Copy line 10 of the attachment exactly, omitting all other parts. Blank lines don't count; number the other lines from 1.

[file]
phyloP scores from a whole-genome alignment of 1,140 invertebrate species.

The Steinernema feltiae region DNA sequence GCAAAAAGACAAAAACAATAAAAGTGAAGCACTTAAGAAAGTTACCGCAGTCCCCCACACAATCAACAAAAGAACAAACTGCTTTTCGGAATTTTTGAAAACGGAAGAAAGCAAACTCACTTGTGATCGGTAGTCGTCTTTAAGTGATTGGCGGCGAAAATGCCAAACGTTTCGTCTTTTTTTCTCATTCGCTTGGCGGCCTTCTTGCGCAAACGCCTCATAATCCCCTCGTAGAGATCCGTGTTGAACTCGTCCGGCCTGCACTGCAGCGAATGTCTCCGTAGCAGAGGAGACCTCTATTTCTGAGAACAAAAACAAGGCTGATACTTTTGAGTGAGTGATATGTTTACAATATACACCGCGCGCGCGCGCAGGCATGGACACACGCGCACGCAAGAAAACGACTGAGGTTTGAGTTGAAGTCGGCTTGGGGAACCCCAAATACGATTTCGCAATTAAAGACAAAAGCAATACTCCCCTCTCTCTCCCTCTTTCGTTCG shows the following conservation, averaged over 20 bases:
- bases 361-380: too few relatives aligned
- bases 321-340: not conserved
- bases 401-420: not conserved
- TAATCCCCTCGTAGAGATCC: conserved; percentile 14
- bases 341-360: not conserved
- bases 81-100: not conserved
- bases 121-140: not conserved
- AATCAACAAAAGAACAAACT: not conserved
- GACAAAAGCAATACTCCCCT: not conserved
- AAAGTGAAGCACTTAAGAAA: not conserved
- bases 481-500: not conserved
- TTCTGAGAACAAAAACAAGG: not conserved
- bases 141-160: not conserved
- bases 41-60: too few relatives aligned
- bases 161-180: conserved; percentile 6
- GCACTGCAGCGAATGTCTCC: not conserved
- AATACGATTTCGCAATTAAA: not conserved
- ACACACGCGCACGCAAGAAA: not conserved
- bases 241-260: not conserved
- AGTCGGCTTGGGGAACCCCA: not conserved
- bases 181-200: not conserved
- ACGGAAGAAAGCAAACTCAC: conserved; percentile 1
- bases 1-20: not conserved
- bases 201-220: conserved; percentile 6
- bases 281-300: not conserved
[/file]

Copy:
- AATCAACAAAAGAACAAACT: not conserved